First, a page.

The FMLA also makes it "unlawful for any employer to discharge or in any other manner discriminate against any individual for opposing any practice made unlawful" by the FMLA. 29 U.S.C. § 2615(a)(2). This is commonly called the discrimination or retaliation theory of recovery. Thorneberry, 403 F.3d at 977. An employer may not consider an employee's use of FMLA leave as a negative factor in making any employment decision. Darby v. Bratch, 287 F.3d 673, 679 (8th Cir. 2002). An employee can prove retaliation with direct or indirect evidence under the McDonnell Douglas burden-shifting analysis. Hite, 446 F.3d at 865 (discussing McDonnell Douglas Corp. v. Green, 411 U.S. 792, 802-03 (1973)).

A. Direct Evidence

Boddicker generally argues that the evidence discussed in the FMLA interference claim is direct evidence for his FMLA retaliation claim. He provides no other argument as to how this evidence meets the FMLA retaliation direct evidence test other than "[t]he Plaintiff contends that the evidence discussed above is direct evidence that he was discriminated against as the result of his exercise of FMLA rights." Docket 58 at 21. Esurance's position is that "Boddicker has no evidence of direct retaliation." Docket 64 at 12.

In an employment discrimination case, direct evidence is a "smoking gun" and attests to the employer's discriminatory intent. Holtz v. Rockefeller & Co., 258 F.3d 62, 77 (2d Cir. 2001) (citation omitted). It is difficult for an employee to prove employment discrimination with direct evidence. Johnson v. Minn. Historical Soc'y, 931 F.2d 1239, 1245 (8th Cir. 1991). Direct evidence must be more than an inference of employment discrimination. Beshears v. Asbill, 930 F.2d 1348, 1356 (8th Cir. 1991). Boddicker failed to allege any evidence of direct actions by Esurance that could amount to a "smoking gun" showing that Esurance constructively terminated him.

B. Indirect Evidence

Under the indirect evidence test, the employee must show that he exercised his FMLA rights, that he suffered an adverse employment action, and that there was a causal connection between his exercise of rights and the adverse employment action. Hite, 446 F.3d at 865. If the employee meets this prima facie showing, the burden shifts to the employer to show that it had a legitimate, nondiscriminatory reason for its actions. Id. The burden then shifts back to the employee to show that the employer's proffered reason is mere pretext. Id.

The parties do not dispute that Boddicker exercised his FMLA rights, but they do dispute whether he suffered an adverse employment action. Boddicker claims that Esurance constructively discharged him because he felt pressured to resign.

"Constructive discharge, like any other discharge, is an adverse employment action that will support an action for unlawful retaliation." West v. Marion Merrell Dow, Inc., 54 F.3d 493, 497 (8th Cir. 1995). To prevail on a constructive termination claim, an employee must show: (1) that a reasonable person would have found the working conditions intolerable; and (2) that the employer intended to force the employee to quit. Brenneman v. Famous Dave's of Am., Inc., 507 F.3d 1139, 1144 (8th Cir. 2007) (citing Tatum v. Ark. Dep't of Health, 411 F.3d 955, 960 (8th Cir. 2005)).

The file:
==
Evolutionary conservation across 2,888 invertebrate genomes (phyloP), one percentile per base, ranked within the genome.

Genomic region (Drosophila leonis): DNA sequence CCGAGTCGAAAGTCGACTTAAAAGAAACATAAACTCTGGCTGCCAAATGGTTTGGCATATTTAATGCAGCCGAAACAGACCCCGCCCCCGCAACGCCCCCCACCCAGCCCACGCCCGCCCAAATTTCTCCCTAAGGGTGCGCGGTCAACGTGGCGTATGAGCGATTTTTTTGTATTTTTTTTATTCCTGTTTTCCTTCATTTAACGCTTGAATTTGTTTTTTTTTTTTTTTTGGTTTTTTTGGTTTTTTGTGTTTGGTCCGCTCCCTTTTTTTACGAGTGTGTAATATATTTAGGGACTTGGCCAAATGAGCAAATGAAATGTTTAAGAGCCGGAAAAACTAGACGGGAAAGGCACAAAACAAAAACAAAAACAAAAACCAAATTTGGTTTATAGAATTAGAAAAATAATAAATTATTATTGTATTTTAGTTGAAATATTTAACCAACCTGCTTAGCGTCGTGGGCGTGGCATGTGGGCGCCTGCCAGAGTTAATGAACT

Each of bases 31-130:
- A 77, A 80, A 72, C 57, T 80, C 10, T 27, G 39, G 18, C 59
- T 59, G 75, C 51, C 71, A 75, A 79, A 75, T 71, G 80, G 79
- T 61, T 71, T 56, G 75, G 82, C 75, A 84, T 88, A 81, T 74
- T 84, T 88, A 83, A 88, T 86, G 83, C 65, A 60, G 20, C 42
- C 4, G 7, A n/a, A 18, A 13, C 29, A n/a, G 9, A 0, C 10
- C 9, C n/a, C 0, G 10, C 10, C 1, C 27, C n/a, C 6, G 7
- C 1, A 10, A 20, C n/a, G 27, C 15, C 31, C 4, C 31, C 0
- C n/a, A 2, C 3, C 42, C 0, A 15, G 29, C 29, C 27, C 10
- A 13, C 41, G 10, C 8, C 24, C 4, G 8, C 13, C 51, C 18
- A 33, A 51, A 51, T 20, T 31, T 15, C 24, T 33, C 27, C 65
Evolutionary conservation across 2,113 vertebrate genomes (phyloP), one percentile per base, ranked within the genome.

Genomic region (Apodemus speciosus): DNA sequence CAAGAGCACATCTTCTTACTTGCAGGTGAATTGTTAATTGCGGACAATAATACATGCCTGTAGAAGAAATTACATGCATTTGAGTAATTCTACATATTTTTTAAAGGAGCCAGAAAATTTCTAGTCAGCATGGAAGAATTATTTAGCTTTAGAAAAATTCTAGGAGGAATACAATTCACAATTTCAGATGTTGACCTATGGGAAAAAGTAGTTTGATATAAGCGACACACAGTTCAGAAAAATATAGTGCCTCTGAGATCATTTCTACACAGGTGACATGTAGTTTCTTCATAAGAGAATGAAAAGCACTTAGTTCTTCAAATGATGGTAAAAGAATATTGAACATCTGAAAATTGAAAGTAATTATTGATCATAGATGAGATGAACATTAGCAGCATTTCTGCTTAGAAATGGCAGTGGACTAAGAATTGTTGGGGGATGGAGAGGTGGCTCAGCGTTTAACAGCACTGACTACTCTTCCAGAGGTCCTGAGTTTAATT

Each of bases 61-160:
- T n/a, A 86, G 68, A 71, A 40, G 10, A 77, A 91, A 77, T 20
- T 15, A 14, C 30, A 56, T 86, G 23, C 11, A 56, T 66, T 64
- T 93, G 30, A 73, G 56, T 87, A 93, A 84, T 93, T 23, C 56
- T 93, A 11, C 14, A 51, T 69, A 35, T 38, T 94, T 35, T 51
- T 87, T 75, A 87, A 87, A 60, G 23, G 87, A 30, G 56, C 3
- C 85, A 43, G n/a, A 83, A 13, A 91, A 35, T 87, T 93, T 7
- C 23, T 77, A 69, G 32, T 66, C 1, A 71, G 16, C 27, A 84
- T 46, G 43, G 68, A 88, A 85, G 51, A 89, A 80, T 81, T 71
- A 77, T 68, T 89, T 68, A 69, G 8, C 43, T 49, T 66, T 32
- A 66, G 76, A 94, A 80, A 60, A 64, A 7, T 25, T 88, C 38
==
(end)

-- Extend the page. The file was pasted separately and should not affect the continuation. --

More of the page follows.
Alternatively, if the employee cannot show that the employer intended to force him to quit, the employee "can still prevail if 'the employer . . . could have reasonably foreseen that the employee would [quit] as a result of its actions.' " Id. (quoting Wright v. Rolette Cnty., 417 F.3d 879, 886 (8th Cir. 2005)).

Under either of the alternatives, an employee has "an obligation not to assume the worst and not to jump to conclusions too quickly. An employee who quits without giving his employer a reasonable chance to work out a problem has not been constructively discharged." Duncan v. Gen. Motors Corp., 300 F.3d 928, 935 (8th Cir. 2002) (quoting Summit v. S-B Power Tool, 121 F.3d 416, 421 (8th Cir. 1997)); see also Davis v. KARK-TV, Inc., 421 F.3d 699, 706 (8th Cir. 2005) (requiring an employee to work out his problems with his employer before he quits). Constructive discharge is a high evidentiary bar. O'Brien v. Dep't of Agric., 532 F.3d 805, 810-11 (8th Cir. 2008); Carpenter v. Con-Way Cent. Express, Inc., 481 F.3d 611, 616 (8th Cir. 2007).

There is no evidence in the record that Boddicker ever indicated to Esurance that he felt pressured to resign or that Esurance could have reasonably foreseen that Boddicker would quit because of Esurance's actions. Before filing this lawsuit, Boddicker never complained to any manager at Esurance that he disagreed with the call-in policy or any comments made by his supervisor to him about taking FMLA leave. When Simpson called to ask Boddicker if he intended to resign, Boddicker only answered "no" and never informed Esurance that he felt pressured to resign. Because Boddicker failed to give Esurance a reasonable opportunity to address his concerns before he quit, his constructive discharge claim fails. Consequently, Boddicker has not met his prima facie burden and summary judgment in favor of Esurance is granted on the FMLA retaliation claim.

II. Uniformed Services Employment and Reemployment Rights Act Boddicker does not resist Esurance's summary judgment motion on the USERRA claim. Docket 58 at 24. Thus, summary judgment is granted to Esurance on Boddicker's USERRA claim.